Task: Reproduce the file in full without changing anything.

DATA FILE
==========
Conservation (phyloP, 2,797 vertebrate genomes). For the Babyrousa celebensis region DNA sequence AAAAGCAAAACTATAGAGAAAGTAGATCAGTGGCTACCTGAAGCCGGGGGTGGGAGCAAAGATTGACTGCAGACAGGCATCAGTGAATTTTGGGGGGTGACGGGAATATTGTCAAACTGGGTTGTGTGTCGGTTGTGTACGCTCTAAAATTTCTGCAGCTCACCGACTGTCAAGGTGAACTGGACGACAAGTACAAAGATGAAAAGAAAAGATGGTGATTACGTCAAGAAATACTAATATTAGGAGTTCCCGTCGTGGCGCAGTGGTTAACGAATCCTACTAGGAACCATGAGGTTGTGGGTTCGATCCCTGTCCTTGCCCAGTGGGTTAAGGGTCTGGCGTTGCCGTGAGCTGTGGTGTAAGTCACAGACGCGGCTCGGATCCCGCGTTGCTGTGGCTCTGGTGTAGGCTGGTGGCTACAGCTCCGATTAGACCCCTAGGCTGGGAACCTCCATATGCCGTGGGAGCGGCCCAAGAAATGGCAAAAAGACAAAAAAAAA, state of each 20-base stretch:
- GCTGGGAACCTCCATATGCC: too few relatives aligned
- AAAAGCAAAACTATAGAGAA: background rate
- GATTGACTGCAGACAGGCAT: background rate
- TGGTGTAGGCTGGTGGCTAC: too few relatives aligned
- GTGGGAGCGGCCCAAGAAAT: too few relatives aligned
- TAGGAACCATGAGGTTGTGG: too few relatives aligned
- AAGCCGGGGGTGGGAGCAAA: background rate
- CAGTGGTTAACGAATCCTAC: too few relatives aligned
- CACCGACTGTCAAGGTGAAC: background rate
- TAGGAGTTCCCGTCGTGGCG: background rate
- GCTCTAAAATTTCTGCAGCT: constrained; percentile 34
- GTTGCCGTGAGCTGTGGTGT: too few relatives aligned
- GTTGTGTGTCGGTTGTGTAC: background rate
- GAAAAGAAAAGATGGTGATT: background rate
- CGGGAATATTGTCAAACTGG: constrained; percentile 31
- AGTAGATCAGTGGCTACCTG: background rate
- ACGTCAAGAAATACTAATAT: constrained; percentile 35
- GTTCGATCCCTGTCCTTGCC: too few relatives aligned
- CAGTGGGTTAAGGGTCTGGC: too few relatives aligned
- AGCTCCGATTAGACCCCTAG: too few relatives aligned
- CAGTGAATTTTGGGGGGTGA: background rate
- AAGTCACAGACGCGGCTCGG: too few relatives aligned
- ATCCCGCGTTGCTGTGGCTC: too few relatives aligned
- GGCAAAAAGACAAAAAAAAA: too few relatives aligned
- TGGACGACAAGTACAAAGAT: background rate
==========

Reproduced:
Conservation (phyloP, 2,797 vertebrate genomes). For the Babyrousa celebensis region DNA sequence AAAAGCAAAACTATAGAGAAAGTAGATCAGTGGCTACCTGAAGCCGGGGGTGGGAGCAAAGATTGACTGCAGACAGGCATCAGTGAATTTTGGGGGGTGACGGGAATATTGTCAAACTGGGTTGTGTGTCGGTTGTGTACGCTCTAAAATTTCTGCAGCTCACCGACTGTCAAGGTGAACTGGACGACAAGTACAAAGATGAAAAGAAAAGATGGTGATTACGTCAAGAAATACTAATATTAGGAGTTCCCGTCGTGGCGCAGTGGTTAACGAATCCTACTAGGAACCATGAGGTTGTGGGTTCGATCCCTGTCCTTGCCCAGTGGGTTAAGGGTCTGGCGTTGCCGTGAGCTGTGGTGTAAGTCACAGACGCGGCTCGGATCCCGCGTTGCTGTGGCTCTGGTGTAGGCTGGTGGCTACAGCTCCGATTAGACCCCTAGGCTGGGAACCTCCATATGCCGTGGGAGCGGCCCAAGAAATGGCAAAAAGACAAAAAAAAA, state of each 20-base stretch:
- GCTGGGAACCTCCATATGCC: too few relatives aligned
- AAAAGCAAAACTATAGAGAA: background rate
- GATTGACTGCAGACAGGCAT: background rate
- TGGTGTAGGCTGGTGGCTAC: too few relatives aligned
- GTGGGAGCGGCCCAAGAAAT: too few relatives aligned
- TAGGAACCATGAGGTTGTGG: too few relatives aligned
- AAGCCGGGGGTGGGAGCAAA: background rate
- CAGTGGTTAACGAATCCTAC: too few relatives aligned
- CACCGACTGTCAAGGTGAAC: background rate
- TAGGAGTTCCCGTCGTGGCG: background rate
- GCTCTAAAATTTCTGCAGCT: constrained; percentile 34
- GTTGCCGTGAGCTGTGGTGT: too few relatives aligned
- GTTGTGTGTCGGTTGTGTAC: background rate
- GAAAAGAAAAGATGGTGATT: background rate
- CGGGAATATTGTCAAACTGG: constrained; percentile 31
- AGTAGATCAGTGGCTACCTG: background rate
- ACGTCAAGAAATACTAATAT: constrained; percentile 35
- GTTCGATCCCTGTCCTTGCC: too few relatives aligned
- CAGTGGGTTAAGGGTCTGGC: too few relatives aligned
- AGCTCCGATTAGACCCCTAG: too few relatives aligned
- CAGTGAATTTTGGGGGGTGA: background rate
- AAGTCACAGACGCGGCTCGG: too few relatives aligned
- ATCCCGCGTTGCTGTGGCTC: too few relatives aligned
- GGCAAAAAGACAAAAAAAAA: too few relatives aligned
- TGGACGACAAGTACAAAGAT: background rate